The last few months have seen a rise in support for a change of face in American currency. Bills have been proposed in both the House and the Senate after President Obama said in a speech that a nine-year-old girl wrote him a letter regarding the lack of women on paper money.
Activists have made their target known, and it is the $20 bill, which currently features a portrait of a wild-haired Andrew Jackson.
The Women On 20s campaign has gained considerable traction and is in the midst of conducting an unofficial online poll. The finalists are Harriet Tubman, Rosa Parks, Eleanor Roosevelt and Wilma Mankiller. An abolitionist, a civil rights activist, an influential first lady and a Cherokee chief, respectively.
I am partial to Parks. Racism is often considered a product of past times, but racial conflict and the grating of historic tensions are more relevant now than they have been in years. Adding Parks into circulation could serve as a reminder of how things were and how things need to be if development is to continue.
Of all the men who helped shape our nation, and were rewarded with their portraits plastered on our currency, Jackson is easily the least deserving.
Often in the modern world, we look back on our predecessors and allow for a learning curve. We forgive Bill Clinton for signing the Defense of Marriage Act and for enacting the “Don’t Ask, Don’t Tell” policy. We have accepted the fact that George Washington and Thomas Jefferson owned slaves. Henry Ford and Walt Disney were anti-Semites, but Jewish people buy their products.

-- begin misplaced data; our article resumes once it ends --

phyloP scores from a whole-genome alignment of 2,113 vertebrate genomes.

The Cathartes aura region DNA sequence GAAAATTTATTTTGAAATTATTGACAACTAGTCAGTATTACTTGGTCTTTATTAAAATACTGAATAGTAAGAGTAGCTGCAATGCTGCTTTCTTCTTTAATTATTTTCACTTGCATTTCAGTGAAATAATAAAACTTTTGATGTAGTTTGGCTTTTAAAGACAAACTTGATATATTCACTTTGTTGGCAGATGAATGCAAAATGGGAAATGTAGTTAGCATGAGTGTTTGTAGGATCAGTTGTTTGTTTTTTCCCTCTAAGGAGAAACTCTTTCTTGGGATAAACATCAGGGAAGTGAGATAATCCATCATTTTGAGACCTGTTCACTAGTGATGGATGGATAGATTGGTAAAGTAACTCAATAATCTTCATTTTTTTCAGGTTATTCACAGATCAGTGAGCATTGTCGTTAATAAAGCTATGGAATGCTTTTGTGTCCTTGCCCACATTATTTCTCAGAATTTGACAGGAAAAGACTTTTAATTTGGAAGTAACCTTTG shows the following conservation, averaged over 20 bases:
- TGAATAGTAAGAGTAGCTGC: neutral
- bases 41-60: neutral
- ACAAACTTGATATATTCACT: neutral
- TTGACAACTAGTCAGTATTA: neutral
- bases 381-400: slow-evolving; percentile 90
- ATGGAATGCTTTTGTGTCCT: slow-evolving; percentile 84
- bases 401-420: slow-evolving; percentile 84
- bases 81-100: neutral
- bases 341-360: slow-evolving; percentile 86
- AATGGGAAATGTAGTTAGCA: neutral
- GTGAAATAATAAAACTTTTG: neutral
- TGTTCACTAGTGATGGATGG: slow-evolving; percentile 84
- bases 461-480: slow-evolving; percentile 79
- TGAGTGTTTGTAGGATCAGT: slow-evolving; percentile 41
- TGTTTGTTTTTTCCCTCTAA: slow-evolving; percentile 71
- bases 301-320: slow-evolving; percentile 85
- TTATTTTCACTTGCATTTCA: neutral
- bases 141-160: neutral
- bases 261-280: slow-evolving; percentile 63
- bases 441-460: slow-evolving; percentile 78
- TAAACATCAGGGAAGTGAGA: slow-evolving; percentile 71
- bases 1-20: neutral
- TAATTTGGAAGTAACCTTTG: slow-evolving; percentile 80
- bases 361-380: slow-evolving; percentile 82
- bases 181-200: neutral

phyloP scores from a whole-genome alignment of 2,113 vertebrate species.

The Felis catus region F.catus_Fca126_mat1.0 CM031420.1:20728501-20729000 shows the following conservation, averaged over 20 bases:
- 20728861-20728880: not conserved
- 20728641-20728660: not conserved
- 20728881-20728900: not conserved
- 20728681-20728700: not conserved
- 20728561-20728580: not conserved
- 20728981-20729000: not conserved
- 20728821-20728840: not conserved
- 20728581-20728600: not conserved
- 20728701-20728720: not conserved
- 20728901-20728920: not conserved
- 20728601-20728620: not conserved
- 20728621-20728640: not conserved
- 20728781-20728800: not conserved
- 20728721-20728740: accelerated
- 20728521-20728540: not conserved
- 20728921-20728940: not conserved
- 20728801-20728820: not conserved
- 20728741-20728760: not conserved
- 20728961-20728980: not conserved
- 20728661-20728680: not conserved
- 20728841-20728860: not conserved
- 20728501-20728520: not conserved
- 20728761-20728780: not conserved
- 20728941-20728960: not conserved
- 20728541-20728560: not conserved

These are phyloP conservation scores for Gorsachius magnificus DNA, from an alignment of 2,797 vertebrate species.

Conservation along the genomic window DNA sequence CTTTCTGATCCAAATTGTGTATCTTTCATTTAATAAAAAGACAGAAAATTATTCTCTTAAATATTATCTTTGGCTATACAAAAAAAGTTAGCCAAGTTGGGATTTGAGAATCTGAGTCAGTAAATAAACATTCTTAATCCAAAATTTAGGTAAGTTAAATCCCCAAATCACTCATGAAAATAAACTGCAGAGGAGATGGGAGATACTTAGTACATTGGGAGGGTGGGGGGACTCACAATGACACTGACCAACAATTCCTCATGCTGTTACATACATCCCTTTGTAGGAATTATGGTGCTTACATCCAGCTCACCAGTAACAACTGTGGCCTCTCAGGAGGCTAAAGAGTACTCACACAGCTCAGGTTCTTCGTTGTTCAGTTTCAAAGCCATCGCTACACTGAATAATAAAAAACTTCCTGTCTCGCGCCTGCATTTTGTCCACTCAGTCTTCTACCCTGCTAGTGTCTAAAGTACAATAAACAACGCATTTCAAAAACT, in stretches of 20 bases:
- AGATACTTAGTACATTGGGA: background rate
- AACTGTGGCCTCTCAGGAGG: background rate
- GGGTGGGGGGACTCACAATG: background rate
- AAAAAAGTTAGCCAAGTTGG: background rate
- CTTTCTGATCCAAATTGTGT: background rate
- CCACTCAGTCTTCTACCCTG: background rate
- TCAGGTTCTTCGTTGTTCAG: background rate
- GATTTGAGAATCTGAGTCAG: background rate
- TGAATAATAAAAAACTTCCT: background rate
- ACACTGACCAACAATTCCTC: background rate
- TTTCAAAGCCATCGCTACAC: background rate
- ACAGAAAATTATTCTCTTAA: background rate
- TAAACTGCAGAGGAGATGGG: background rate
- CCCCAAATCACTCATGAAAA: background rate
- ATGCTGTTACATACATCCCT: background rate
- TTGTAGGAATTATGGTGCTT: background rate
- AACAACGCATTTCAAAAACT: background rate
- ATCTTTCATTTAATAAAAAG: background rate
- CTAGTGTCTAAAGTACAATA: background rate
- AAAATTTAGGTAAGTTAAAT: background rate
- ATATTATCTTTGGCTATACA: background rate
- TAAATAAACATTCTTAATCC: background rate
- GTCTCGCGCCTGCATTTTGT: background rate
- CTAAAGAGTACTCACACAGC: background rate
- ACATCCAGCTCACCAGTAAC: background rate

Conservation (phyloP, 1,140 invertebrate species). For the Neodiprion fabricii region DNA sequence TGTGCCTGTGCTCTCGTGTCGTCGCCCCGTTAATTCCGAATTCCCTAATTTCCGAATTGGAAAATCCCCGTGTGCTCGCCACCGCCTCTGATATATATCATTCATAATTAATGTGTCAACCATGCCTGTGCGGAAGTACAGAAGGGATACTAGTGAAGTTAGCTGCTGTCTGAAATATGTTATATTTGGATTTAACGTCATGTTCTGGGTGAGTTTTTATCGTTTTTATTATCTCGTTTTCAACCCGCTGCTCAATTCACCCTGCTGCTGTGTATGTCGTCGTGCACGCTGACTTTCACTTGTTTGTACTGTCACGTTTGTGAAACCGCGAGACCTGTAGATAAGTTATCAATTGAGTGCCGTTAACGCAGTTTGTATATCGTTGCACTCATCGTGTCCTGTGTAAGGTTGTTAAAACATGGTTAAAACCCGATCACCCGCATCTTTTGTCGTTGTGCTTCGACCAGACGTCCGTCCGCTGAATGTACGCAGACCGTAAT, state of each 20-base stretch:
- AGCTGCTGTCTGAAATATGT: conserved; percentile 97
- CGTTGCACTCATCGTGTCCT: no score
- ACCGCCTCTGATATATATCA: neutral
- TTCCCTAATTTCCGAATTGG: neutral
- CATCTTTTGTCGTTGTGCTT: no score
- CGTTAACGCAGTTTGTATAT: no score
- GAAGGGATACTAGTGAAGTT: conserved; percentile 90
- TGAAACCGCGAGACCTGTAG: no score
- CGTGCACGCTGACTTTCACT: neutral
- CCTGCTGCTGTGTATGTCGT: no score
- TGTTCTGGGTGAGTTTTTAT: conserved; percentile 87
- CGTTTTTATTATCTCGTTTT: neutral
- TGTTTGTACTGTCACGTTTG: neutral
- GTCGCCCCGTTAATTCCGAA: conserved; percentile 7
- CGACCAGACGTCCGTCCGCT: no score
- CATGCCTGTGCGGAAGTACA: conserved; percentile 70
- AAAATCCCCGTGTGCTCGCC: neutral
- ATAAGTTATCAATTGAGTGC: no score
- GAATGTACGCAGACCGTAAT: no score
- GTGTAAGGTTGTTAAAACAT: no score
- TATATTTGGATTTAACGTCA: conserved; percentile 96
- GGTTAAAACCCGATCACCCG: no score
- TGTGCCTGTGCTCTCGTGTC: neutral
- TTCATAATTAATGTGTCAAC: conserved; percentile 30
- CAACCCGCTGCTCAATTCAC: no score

Andrew Jackson does not belong in this category of necessary evils.
He was a racist, warmongering and greedy plantation owner who became president and destroyed the lives of thousands in the name of American expansion.
Jackson assumed the presidency in 1829 and immediately became the people’s president. He was the first president to invite the public to his inauguration ball. He came from a log cabin in Tennessee and became the most famous war hero to emerge out of the War of 1812, after his victories in the Battle of New Orleans.
A self-made man, his path to the White House would have been an honorable and intriguing one if he had not made his money buying and selling hundreds of slaves. And the kicker is that his plantation was on land that had previously been set aside for Native Americans. How is that for foreshadowing?
While it is unlikely a reasonable, fair and peaceful resolution would have ever been reached, Jackson expedited the inevitable conflict between the native North American population and Manifest Destiny rather cruelly. His actions can be looked at as the point of no return for the relationship between our still developing nation and the Native American populace.
Jackson forcibly removed tens of thousands of Choctaw, Cherokee and Seminole Native Americans, including several thousand slaves, from their homes in Florida, Alabama, Georgia and Mississippi. Most of them walked the 2,000 miles on the Trail of Tears to Oklahoma. If they survived the trek, their children and grandchildren would, in all likelihood, later be forcibly removed again.
Jackson was not solely responsible for the persecution of Native Americans, nor was he the worst person to ever walk this earth. However, he was not just a product of his times. He was, for all intents and purposes, a monster who dehumanized his fellow human beings to the point of genocide and enslavement.
This is hardly a man worth celebrating or memorializing.
Putting a black woman on the $20 bill will probably not make a dent in the immense amount of work our country still has to do across the board. Not to mention our currency will serve as recognition for someone who was not a rich white male.
Not that rich white men have not done a lot for our country. They have just also done a pretty good job of making sure they were the only ones available for the job.